IOWA (Dec. 21, 2020) — This January, the American Red Cross, Concerns of Police Survivors (C.O.P.S.), and the Iowa chapter of C.O.P.S are joining forces to boost the blood supply and help save lives through a series of Blue Blood Drives.
C.O.P.S. provides resources to help families and co-workers of law enforcement officers killed in the line of duty cope with the sacrifices of their loved ones. This partnership provides members a meaningful way to support the community by hosting blood drives across the nation and raising awareness about the constant need for blood.
Eligible donors are invited to make a difference through this special partnership by giving blood at various locations throughout Iowa. These locations include:
- 1/4/2021 First Congregational Church, Charles City, from 1 to 6 p.m.
- 1/4/2021 American Legion Post 735, in Cedar Rapids, from noon to 5 p.m.
- 1/5/2021 Memorial Hall, in Farley, from 1 to 6 p.m.
- 1/5/2021 Messiah Lutheran Church, in Janesville, from 1 to 5:30 p.m.
- 1/6/2021 First Congregational Church, in Charles City, from noon to 5 p.m.
- 1/6/2021 MiEnergy Cooperative, in Cresco, from 11a.m.to 3 p.m.
- 1/7/2021 Municipal Hall, in Fredricksburg, from 2 to 6 p.m.
- 1/7/2021 St. Peter Lutheran Church, in Garnavillo, from 1 to 6 p.m.
- 1/8/2021 Best Western Plus, in Davenport, from 1 to 5:30 p.m.
January is National Blood Donor Month, a time that can be challenging to collect enough blood for patients in need. Severe winter weather and seasonal illnesses can often prevent regular donors from being able to give. The traditional decline in blood donations during the winter months come as the blood supply already faces challenges created by the coronavirus pandemic. Required medical treatments and emergencies don’t pause for a widespread coronavirus outbreak.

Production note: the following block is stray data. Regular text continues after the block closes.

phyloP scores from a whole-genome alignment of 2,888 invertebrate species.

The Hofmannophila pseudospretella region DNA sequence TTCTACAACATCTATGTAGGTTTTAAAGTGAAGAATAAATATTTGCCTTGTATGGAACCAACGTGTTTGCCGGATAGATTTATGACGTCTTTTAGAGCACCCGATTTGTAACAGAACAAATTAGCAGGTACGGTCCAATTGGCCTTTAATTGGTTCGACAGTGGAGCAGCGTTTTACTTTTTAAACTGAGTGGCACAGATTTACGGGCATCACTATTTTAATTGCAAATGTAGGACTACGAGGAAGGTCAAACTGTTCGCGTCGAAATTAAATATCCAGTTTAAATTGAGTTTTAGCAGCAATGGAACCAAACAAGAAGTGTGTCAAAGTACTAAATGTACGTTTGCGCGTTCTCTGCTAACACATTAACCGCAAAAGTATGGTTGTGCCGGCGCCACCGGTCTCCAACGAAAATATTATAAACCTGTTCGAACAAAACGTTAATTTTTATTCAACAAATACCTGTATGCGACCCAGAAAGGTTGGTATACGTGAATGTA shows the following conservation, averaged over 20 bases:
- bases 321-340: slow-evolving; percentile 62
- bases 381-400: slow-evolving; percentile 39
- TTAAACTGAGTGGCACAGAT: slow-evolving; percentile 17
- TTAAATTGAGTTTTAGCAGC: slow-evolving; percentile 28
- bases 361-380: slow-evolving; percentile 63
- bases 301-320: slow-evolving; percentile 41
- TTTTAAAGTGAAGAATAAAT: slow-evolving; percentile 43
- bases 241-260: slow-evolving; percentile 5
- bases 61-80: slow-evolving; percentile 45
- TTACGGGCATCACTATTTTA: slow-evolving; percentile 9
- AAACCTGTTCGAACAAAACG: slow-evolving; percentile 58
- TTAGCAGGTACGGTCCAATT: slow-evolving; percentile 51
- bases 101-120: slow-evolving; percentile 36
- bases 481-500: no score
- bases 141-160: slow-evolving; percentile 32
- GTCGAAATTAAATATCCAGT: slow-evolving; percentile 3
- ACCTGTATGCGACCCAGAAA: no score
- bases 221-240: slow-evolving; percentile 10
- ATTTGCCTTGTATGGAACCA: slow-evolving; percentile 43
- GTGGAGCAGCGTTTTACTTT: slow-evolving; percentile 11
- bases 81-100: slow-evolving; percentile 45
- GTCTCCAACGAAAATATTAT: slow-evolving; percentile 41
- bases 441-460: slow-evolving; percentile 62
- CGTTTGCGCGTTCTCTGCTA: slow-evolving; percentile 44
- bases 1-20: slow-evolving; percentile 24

“The Iowa chapter of C.O.P.S is happy to partner with the Red Cross to help keep the blood supply stable during the winter months,” said, Lieutenant Brent Kock, Patrol Division, West Des Moines Police Department.
Jan. 9 has been dedicated as National Law Enforcement Day. “The Red Cross is honored to work together with organizations that provides such hope and comfort to thousands of family members and friends of fallen law enforcement heroes,” said Shannon Montgomery, donor recruitment, district manager, for the Red Cross Biomedical Services. “We are grateful for the support of the Iowa chapter of C.O.P.S. to ensure trauma patients, those battling cancer, burn victims and transplant recipients never have to go without the blood and blood products they need for treatment.”
For questions on the Iowa chapter for C.O.P.S., please contact Lieutenant Brent Kock at 515-222-3357.
Important COVID-19 information for donors
The Red Cross is testing blood, platelet and plasma donations for COVID-19 antibodies. The test may indicate if the donor’s immune system has produced antibodies to this coronavirus, regardless of whether they developed symptoms. Red Cross antibody tests will be helpful to identify individuals who have COVID-19 antibodies and may qualify to be convalescent plasma donors. Convalescent plasma is a type of blood donation collected from COVID-19 survivors that have antibodies that may help patients who are actively fighting the virus. Donors can expect to receive the results of their antibody test within 7 to 10 days through the Red Cross Blood Donor App or the donor portal at RedCrossBlood.org.